The human right to food is yet to be fully realised in Kenya. More than 10 million Kenyans suffer from chronic food insecurity. One-quarter of children under five years old are stunted. Millions of Kenyans depend on emergency food aid and one in five families would not meet the minimum food requirement even if they spent all their income on food.
Additionally, obesity and diet-related diseases are on the rise in Kenya, raising questions on the diversity, safety and quality of the food.
Conservation and sustainable use of biodiversity for food and agriculture is a viable approach in addressing the food and nutritional security problems in Kenya.
This position is informed by the Food and Agriculture Organisation’s State of the World’s Biodiversity for Food and Agriculture Report released in February 2019, amongst other resources.
The compilation of 91 country reports – Kenya included – concludes that Biodiversity for Food and Agriculture (BFA) is declining worldwide, and calls for concerted efforts to prevent further decline.
In the report, FAO secretary -general, José Graziano da Silva highlights the importance of BFA in achieving zero hunger, food and nutrition security for all and urges efforts to conserve BFA for realisation of the aspirations of a food secure world and sustainable food systems.
The report identifies pollution, use of external inputs, trade and market forces among key drivers of biodiversity loss. Further, it points out significant negative impacts of the two drivers on animal and plant genetic resources, associated biodiversity, ecosystem services and wild foods against different production systems.
Plant and animal genetic resources and associated biodiversity in mixed farming systems also face decline with strong negative effects coming from all drivers of biodiversity loss studied in the report.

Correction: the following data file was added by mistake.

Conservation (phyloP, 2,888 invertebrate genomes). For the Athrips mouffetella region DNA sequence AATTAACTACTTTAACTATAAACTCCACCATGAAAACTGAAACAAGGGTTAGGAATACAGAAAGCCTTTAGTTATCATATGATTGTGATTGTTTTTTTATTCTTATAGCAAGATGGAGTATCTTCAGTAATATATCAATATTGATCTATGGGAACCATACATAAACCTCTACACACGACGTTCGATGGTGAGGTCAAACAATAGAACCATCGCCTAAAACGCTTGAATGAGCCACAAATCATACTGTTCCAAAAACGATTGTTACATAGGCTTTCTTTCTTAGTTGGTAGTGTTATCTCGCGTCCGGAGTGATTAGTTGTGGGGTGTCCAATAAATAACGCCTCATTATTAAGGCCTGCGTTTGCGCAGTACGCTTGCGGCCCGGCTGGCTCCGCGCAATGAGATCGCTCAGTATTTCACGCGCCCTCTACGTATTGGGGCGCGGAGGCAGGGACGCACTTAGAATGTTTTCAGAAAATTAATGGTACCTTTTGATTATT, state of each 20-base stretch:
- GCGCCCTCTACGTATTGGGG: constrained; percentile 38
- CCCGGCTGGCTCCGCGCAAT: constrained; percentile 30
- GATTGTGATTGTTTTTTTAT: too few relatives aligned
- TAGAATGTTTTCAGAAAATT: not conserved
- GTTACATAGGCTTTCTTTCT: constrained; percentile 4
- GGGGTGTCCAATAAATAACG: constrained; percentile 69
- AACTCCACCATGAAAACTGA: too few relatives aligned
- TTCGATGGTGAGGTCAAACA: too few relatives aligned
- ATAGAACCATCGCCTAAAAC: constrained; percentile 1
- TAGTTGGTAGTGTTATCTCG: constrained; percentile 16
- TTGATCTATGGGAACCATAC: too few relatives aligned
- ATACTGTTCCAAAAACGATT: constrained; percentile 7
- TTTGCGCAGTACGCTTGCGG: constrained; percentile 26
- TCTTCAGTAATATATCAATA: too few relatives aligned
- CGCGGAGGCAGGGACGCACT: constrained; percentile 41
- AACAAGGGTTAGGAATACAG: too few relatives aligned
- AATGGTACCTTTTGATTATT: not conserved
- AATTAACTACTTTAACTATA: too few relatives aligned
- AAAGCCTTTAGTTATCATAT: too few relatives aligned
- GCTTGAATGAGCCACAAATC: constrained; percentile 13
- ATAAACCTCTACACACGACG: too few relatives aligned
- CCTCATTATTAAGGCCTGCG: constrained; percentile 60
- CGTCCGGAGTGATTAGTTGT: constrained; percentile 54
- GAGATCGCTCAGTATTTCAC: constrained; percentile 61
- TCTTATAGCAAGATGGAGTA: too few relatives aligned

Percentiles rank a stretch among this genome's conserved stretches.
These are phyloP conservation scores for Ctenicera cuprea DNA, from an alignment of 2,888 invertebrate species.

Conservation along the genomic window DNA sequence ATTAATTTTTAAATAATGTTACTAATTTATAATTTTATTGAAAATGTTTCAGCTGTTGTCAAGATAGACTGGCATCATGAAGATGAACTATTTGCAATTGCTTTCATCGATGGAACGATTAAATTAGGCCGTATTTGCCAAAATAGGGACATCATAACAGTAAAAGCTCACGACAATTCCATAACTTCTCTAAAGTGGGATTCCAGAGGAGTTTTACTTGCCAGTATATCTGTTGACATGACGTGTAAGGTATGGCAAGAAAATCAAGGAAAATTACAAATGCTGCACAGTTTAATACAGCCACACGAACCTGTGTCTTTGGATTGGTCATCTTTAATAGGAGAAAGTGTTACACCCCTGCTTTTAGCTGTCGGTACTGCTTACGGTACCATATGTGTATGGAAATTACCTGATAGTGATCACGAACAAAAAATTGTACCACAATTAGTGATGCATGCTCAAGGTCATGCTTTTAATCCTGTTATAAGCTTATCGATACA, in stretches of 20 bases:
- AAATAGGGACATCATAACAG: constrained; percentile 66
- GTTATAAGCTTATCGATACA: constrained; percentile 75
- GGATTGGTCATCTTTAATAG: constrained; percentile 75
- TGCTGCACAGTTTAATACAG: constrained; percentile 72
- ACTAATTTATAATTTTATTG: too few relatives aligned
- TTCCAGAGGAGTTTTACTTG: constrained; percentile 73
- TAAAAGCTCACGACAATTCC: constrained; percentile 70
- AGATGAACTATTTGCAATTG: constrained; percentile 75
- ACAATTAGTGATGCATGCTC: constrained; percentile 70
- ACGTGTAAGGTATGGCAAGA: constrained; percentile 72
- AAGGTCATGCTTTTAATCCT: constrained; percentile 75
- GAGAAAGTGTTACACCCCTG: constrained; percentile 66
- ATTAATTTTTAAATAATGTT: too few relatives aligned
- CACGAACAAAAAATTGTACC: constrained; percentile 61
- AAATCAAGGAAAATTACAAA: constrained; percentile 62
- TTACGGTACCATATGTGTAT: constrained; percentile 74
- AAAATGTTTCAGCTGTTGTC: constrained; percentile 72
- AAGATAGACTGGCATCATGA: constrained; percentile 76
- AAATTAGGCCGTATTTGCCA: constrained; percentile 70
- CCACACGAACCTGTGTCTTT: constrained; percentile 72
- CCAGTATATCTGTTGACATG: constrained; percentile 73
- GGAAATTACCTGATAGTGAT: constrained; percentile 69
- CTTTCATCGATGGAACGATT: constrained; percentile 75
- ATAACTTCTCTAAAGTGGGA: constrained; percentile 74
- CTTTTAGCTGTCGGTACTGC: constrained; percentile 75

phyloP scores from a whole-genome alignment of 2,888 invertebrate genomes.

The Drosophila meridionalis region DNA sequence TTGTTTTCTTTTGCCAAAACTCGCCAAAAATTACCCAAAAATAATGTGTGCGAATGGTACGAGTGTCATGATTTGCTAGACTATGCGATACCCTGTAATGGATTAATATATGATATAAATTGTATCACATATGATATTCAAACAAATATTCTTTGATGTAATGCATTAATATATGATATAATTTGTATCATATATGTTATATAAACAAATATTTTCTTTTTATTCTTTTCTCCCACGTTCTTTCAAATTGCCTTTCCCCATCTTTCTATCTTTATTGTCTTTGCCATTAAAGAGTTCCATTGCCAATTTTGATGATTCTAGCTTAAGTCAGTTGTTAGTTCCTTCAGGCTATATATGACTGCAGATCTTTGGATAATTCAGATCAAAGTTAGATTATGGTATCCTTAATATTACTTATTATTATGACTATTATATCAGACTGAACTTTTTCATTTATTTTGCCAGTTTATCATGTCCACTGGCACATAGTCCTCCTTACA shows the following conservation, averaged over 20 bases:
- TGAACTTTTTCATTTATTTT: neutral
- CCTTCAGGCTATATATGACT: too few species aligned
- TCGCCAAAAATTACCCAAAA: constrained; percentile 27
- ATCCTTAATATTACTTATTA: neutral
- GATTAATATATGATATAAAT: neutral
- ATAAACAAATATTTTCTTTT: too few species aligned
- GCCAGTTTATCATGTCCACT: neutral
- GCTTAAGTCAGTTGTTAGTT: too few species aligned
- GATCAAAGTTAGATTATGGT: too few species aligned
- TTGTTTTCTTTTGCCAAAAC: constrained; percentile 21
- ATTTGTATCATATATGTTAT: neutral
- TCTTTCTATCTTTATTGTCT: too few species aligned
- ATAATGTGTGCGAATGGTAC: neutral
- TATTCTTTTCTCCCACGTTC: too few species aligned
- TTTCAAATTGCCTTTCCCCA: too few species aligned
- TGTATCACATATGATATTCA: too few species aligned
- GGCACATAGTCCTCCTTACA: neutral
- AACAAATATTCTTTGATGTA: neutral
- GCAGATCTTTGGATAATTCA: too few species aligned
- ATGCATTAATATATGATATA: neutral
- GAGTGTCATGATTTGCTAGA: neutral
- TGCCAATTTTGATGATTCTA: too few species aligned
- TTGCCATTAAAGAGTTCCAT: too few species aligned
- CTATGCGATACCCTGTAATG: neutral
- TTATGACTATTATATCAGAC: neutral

Pollination, among other ecosystem services was also reported to be negatively affected by pollution and use of external inputs. Pollination, pest and disease regulation, nutrient and water cycling which are important in sustaining agricultural productivity and healthy agro-ecosystems were reported to be declining.
Kenya’s farming system has for the past four decades moved towards a more industrial model of production. This model, in many ways, downplays the role of biodiversity and it is functioning in enhancing agricultural productivity, food quality, dietary diversity and the resilience of farms and food systems to shocks.
The approach has led to a significant loss of agricultural and associated biodiversity.
The continued disregard of BFA components and their resultant exposure to risks of further loss poses a substantial risk to agro-ecosystems and resilience of communities to climate change and in turn, affect food production and access.
This deepens the vulnerability of Kenyans to chronic hunger and malnutrition and undermines the realisation of the Right to Food in Kenya, which is provided for in Article 43 of the Constitution.
The writer is Route to Food Initiative youth ambassador.
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